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The best part of waking up - a good night's sleep
When Snoring Isn't So Funny

If you’ve ever watched a comedy where an actor is portraying someone who is snoring loudly, you’ve probably laughed. And you probably also found yourself thinking of a family member or friend who fits that description.

Among family and close friends, Sue was one of these people.

“I’ve been called a ‘champion snorer,’” she says. “My snoring has bothered everyone in my family, including my husband and my sisters with whom I have shared a room. I’ve heard that even our family dog has looked strangely at me during one of my snoring episodes.”

Forty-five percent of normal adults snore at least occasionally and 25 percent are habitual snorers, according to the American Academy of Otolaryngology. The noisy sounds of snoring occur when there is an obstruction to the free flow of air through the passages at the back of the mouth and nose.

“Snoring disturbs sleep patterns and deprives the snorer of appropriate rest,” says pulmonologist Carol Ash, DO, medical director of Sleep for Life, Inc. “The more severe the snoring, the more long-term health problems a snorer can suffer.”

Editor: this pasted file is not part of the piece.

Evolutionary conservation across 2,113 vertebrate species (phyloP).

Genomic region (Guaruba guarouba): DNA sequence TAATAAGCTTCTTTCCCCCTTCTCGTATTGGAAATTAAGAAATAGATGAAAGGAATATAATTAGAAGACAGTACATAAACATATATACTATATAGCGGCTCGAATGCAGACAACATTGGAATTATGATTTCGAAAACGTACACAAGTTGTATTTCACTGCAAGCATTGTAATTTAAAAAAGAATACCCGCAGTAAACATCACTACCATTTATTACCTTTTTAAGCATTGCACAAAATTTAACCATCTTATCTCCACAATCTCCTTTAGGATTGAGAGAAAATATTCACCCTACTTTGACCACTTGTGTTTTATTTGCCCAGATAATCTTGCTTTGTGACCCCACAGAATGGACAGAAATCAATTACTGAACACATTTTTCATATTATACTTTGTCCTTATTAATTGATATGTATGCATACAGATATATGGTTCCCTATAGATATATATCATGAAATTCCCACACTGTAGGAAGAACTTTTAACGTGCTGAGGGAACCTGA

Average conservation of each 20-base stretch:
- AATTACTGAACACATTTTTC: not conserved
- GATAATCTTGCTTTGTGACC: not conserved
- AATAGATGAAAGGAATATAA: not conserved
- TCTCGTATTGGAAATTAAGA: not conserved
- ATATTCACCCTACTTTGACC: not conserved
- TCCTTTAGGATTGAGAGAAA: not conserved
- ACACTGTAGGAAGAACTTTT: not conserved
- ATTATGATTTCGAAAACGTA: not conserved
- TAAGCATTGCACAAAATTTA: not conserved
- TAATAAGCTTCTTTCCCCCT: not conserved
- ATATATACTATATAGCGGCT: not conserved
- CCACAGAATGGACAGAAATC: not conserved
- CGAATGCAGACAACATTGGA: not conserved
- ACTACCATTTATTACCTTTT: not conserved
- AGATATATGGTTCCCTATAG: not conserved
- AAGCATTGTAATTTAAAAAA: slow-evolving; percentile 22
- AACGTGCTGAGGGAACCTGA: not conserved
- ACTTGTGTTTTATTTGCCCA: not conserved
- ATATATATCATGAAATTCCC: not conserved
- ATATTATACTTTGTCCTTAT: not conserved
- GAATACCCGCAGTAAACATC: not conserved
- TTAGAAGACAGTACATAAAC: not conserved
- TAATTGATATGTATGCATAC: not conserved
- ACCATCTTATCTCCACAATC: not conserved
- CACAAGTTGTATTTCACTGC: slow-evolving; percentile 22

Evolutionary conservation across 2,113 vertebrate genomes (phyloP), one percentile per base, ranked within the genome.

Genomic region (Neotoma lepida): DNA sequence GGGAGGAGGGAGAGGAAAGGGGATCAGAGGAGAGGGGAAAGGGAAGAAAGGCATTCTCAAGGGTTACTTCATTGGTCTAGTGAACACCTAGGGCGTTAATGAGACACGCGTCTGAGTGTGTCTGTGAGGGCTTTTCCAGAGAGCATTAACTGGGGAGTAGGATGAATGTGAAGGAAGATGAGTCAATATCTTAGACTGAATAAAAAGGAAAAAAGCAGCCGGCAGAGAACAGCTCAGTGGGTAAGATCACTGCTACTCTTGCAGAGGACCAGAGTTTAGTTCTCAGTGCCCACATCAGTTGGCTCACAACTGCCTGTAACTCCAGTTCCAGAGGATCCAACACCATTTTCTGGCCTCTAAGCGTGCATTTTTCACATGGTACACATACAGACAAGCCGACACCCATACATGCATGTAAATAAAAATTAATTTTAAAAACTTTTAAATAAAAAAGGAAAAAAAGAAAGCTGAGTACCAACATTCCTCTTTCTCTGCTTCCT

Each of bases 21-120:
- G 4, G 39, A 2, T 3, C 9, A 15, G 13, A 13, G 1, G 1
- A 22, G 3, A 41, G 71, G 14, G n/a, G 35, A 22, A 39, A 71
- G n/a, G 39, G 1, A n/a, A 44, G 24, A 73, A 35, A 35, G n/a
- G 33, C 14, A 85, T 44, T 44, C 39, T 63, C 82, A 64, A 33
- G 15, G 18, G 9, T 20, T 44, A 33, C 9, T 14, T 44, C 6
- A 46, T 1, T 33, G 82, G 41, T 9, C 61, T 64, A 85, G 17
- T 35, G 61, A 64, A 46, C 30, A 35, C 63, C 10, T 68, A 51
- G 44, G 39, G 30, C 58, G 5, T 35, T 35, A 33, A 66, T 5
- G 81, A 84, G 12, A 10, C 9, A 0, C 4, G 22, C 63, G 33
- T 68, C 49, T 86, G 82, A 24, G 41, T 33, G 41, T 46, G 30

Snorers with sleep apnea, a life-threatening condition in which breathing stops repeatedly during sleep, have an increased risk of high blood pressure, heart disease and stroke.

Sue had been suffering from a cold and her snoring seemed to have gotten even more out of control, so she decided to seek professional help.

After a consultation at a Sleep for Life Center, she took home a small hand-held monitor to wear that night. The data collected through the monitor was downloaded by sleep specialists and provided an assessment of Sue’s sleep patterns.

Sue’s assessment showed such a high indication of sleep apnea and she immediately was fitted for a continuous positive airway pressure (CPAP) mask. She then stayed overnight in the center, where further tests confirmed that she was experiencing multiple episodes of sleep apnea.

It took Sue several tries to find the CPAP mask that fit her best, but now that she has one she doesn’t plan to part with it.

“I found that the results of my sleep study were no longer a laughing matter,” says Sue, who is a registered nurse. “But the Sleep for Life staff reassured me that they could help and educated me on how important sleep is to my overall health.”

Sue says she now feels more alert, rested and refreshed. She’s back to walking more and enjoying her newfound sleep patterns.

“My husband also is sleeping much better,” says Sue. “In fact, it’s now so quiet in our room that he occasionally checks to make sure that I’m still breathing!”